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Clean Up Continues Across Tri-State After Flooding, Mudslides

NEW YORK (CBSNewYork/AP) – Several communities around the Tri-State area are still drying out from this week’s severe flooding.

Drenching downpours on Wednesday flooded out neighborhoods in Brooklyn and Queens and caused mudslides and washouts in Westchester, Long Island and New Jersey.

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One of the areas hardest hit was Howard Beach where crews are still working to clear drains and remove standing water. Many people say part of the problem is the neighborhood’s aging drainage system.

“It was just outrageous,” said resident Gilbert Faria. “It happened in the matter of an hour.”

New York City DEP Commissioner Emily Lloyd said the overall sewage system in the area is good, but that it is a “very low-lying area” and other factors also helped contribute to the flooding.

“It was a high tide and a new moon and those two things work together to make it very hard for the drainage to get out,” Lloyd said Thursday.

While some residents complained the drainage system wasn’t properly cleared out after superstorm Sandy, the DEP said the system is self-contained and depends on gravity, not constant cleaning, to remove waste.

As CBS 2’s Weijia Jiang reported, the cleanup jobs are massive and messy.

“Today is trying to get to the point where we can at least find out the damage,” Howard Beach resident Kevin Dowling told Jiang. “The water was bad but it’s when you get to see what’s left over is what’s worse.”

“Everything is gone, everything,” Howard Beach resident Nancy Durante said. “All of a sudden, we have all this mess like this? It’s like, why? Why after all these years? Something wasn’t done that should have been done.”

DEP officials said they don’t know exactly what went wrong. The neighborhood is not a hot spot for flash flooding, so engineers are struggling for answers, Jiang reported.

Across the Tri-State area, families are struggling with the same kind of mess.

On Long Island, the heavy rain is believed to be responsible for mudslides that forced the evacuation of two homes and left two vehicles partially buried in Sea Cliff.

Sea Cliff Village Administrator John Mirando told Newsday emergency and building personnel responded after a mudslide on Bay Avenue caused a retaining wall overlooking Hempstead Harbor to collapse.

Officials say half the home’s backyard was washed away and there was a 100-foot drop to the harbor from the yard. The retaining wall was renovated two years ago.

In Port Washington, two vehicles were buried when mud poured over retaining walls in a lot on Harbor Park Drive.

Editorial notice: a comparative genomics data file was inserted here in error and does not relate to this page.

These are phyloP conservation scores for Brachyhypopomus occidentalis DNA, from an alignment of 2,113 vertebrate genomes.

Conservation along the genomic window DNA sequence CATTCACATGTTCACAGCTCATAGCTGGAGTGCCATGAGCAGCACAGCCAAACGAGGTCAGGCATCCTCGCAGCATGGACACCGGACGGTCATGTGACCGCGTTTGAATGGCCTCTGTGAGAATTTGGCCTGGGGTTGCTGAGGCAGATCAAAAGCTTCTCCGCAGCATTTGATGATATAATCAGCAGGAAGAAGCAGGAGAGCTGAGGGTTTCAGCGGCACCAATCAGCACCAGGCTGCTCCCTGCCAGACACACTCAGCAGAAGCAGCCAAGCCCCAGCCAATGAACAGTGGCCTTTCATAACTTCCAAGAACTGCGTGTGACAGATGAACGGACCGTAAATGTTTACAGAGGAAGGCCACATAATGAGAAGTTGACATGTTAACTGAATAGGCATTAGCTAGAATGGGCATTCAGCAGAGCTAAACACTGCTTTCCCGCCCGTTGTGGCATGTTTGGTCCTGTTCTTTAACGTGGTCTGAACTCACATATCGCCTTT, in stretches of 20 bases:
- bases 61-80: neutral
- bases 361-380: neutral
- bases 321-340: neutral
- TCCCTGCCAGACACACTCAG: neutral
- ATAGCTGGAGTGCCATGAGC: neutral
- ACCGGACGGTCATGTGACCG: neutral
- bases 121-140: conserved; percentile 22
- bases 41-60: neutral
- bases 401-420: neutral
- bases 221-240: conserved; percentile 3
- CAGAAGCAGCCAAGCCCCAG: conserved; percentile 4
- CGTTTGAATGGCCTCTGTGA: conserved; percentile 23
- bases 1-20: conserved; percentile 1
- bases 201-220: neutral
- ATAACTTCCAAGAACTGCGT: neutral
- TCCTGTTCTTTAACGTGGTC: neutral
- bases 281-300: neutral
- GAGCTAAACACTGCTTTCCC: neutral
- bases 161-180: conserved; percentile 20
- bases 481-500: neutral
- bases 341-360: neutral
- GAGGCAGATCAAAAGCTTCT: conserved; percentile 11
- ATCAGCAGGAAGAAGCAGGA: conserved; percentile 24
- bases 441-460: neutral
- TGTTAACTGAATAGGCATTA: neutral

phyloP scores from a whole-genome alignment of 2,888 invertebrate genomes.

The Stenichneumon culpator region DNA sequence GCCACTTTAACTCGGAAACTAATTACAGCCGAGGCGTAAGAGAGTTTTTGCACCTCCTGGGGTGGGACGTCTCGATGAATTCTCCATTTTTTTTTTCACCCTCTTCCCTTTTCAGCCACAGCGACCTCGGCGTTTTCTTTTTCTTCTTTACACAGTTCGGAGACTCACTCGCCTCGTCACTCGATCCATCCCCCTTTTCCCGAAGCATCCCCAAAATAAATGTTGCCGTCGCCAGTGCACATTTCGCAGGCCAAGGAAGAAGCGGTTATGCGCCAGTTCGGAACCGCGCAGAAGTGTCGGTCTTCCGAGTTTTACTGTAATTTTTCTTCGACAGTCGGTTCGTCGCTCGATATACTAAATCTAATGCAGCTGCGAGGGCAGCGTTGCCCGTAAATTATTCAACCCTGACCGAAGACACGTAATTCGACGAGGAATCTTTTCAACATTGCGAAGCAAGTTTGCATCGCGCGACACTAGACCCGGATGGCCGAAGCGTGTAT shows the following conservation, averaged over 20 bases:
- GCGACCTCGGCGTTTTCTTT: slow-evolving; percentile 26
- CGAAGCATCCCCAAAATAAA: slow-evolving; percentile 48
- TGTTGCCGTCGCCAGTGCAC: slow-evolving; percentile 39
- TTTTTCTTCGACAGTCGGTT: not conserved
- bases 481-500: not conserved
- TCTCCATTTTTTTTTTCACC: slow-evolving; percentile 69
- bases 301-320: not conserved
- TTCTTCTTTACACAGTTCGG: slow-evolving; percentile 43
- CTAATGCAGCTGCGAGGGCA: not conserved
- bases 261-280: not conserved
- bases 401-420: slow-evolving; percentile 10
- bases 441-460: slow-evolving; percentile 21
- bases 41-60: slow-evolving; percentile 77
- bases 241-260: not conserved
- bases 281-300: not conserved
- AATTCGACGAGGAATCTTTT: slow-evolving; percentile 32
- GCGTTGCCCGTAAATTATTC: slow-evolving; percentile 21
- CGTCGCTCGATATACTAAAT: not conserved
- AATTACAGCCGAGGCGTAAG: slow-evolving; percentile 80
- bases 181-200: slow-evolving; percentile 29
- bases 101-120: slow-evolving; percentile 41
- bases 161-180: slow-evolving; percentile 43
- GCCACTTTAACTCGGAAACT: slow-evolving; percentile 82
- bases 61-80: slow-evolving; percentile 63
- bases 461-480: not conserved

Between 2 and 5 1/2 inches of rain fell across Long Island overnight Wednesday into Thursday.

In New Jersey, service remains suspended along a section of NJ TRANSIT’s Montclair-Boonton Line until Monday while workers repair a track washout caused by flooding.

The flooding washed away the stones that support the rails between Boonton and Towaco stations early Thursday.

The agency says repairs require an engineering assessment, excavation of a compromised drain pipe, replacing the stones and surfacing the track bed.

Buses will be available to shuttle passengers between Montclair State University and Denville. Midtown Direct service is not affected.

Metro-North is also continuing track repairs after a retaining wall collapsed in Yonkers, causing a mudslide that knocked out a pair of tracks.

In Stamford, the torrential rains caused a big stink for boaters.

As WCBS 880 Connecticut Bureau Chief Fran Schneidau reported, boaters at the Harbor House Marina said they’ve never seen anything like the mess the deluge left behind.

Partially treated sewage poured into the harbor, coating the sides of the boats and leaving a putrid smell, Schneidau reported.

Dock master Carl Bochterle said the overflow from the nearby sewage treatment plant often occurs in heavy rains. But he said this flow was bigger than anything he has ever seen.

“They claim, and I couldn’t believe they admitted to it, 25 million gallons of partially – the key word in that sentence to me was partially – treated sewage,” Bochterle told Schneidau. “It’s like putting your house in the middle of a spetic tank.”

The ebb and flow of tides have taken much of the sewage out of the harbor, but the water still carries a foamy film as well as remnants of the sewage, Schneidau reported.

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